Does an infection also affect the immunization of subsequent generations? Researchers at Radboud University (Netherlands) have studied this together with the Universities of Bonn, Saarland (Germany), Lausanne (Switzerland) and Athens (Greece). Mouse fathers who had previously overcome an infection with fungi or were stimulated with fungal compounds also passed on their improved protection to their offspring across several generations. The team showed at the same time an improved immune response being passed on to the descendants. The study has now been published in the renowned journal Nature Immunology.
Not just what is written in the DNA sequence is inherited. Scientific studies show that environmental influences are also passed on to the next generation. One example: children who grew in the womb during the hunger winter of 1944/45 show typical changes in their metabolism as an adaption to food scarcity during development and this is associated with a higher risk of diabetes and obesity.
Epigenetic research investigates such relationships on the molecular level. It examines changes in gene function. “Not all areas of DNA are equally accessible for reading the genetic information,” explains Prof. Dr. Andreas Schlitzer of the LIMES Institute at the University of Bonn. For example, if methyl groups block access, the gene cannot be read properly. These associations have been investigated for decades. Transmission of infection resistance to the next generation have been previously shown in plants and invertebrate animals. A research team from the Radboud University Nijmegen (Netherlands), the University of Bonn, Saarland University, the University of Lausanne (Switzerland) as well as the National and Kapodistrian University of Athens (Greece) has now for the first time intensively investigated whether effects of the innate immune system are also passed on to the next generations in mammals.
Infection with fungi trains the immune system of mice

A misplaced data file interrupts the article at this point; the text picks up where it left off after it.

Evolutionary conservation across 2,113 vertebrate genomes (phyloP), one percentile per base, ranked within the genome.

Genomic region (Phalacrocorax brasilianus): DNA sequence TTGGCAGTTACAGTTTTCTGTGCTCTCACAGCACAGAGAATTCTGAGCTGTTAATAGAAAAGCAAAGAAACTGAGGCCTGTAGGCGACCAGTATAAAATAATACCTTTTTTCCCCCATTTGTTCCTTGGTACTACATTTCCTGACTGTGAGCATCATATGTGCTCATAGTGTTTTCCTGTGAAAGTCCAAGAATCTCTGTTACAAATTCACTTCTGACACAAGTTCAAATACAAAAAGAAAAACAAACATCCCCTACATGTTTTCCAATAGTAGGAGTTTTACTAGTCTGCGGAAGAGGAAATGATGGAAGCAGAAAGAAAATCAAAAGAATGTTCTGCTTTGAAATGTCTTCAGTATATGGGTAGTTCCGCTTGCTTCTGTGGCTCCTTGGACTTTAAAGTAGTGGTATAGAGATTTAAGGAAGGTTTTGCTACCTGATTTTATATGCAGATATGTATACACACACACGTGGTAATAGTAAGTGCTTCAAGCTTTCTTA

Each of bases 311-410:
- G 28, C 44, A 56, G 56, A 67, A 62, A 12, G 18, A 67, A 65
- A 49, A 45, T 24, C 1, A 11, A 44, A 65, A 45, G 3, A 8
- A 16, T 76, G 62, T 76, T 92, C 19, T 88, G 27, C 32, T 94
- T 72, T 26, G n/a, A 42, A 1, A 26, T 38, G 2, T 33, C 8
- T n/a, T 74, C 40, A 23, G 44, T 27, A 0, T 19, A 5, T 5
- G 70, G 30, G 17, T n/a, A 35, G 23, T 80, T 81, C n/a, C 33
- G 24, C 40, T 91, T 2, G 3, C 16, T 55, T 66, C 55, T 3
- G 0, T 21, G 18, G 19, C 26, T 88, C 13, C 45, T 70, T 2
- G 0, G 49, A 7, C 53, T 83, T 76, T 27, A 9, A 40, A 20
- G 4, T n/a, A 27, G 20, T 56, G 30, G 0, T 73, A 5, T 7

The researchers infected male mice with thrush fungi (Candida albicans). After recovering from the infection, the animals were mated with completely healthy females. The researchers compared the resulting offspring with offspring from pairs of mice that were not infected previously with Candida. In order to investigate the status of the immune system experimentally, the team infected the males of the subsequent generation of mice with coliform bacteria. “The offspring of the male mice previously exposed to Candida were significantly better protected from a subsequent E. coli infection than the progeny of the uninfected male mice,” reports Prof. Mihai G. Netea of the Radboud Center for Infectious Diseases. This effect was still evident in the next generation.
How does this transmission of immunization to subsequent generations work? The team examined typical immune cells such as monocytes or neutrophils. No differences were detectable between the offspring of Candida-infected male mice and the non-infected control group. However, in the offspring of the previously infected mouse fathers, the MHC class II complex was upregulated, which activates parts of the immune system. In addition, the activity of genes involved in inflammation was also found to be upregulated in the offspring of Candida-infected male mice. In the offspring of fathers previously infected with thrush fungi, it was found that genes associated with inflammation were easier to read in monocyte progenitors than in sons of uninfected fathers. “This shows that monocyte precursors are epigenetically rewired if the fathers have previously undergone infection with Candida albicans,” Schlitzer summarizes.
Shift in gene activity is detectable in sperm
How does the transmission of this information to the next generation take place? In cooperation with Saarland University, the researchers investigated the gene activity of the sperm of mouse fathers infected with Candida. They analyzed the extent to which methyl groups blocked access to genes. “A shift in gene markers was evident here,” says Prof. Dr. Jörn Walter of Saarland University. Offspring of Candida-infected male mice showed fewer gene blockages in gene regions important for inflammatory processes and monocyte maturation. How the information about the sperm markings reaches the bone marrow, the birthplace of many immune cells, still needs to be explored in further studies.
“The results have been made possible by the very good and close cooperation of researchers from different disciplines and institutions,” emphasizes Prof. Netea. Together with Prof. Schlitzer, the researchers are also members of the Cluster of Excellence ImmunoSensation2 and part of the Life & Medical Sciences Institute (LIMES) of the University of Bonn.
“The study is the first to show in mammals that adaptations to infectious diseases are also passed on to the offspring,” Netea says. In contrast to the classical theory of evolution, which assumes slow adaptation through changes in the genetic code, this involves very rapid changes via the epigenetic regulation of gene activities, irrespective of the genetic code. The researchers do not yet know whether the findings obtained in mice can also be transferred to humans. “But we are assuming that this is the case,” Schlitzer says. “The immune system mechanisms and cells involved are very similar in mice and humans.”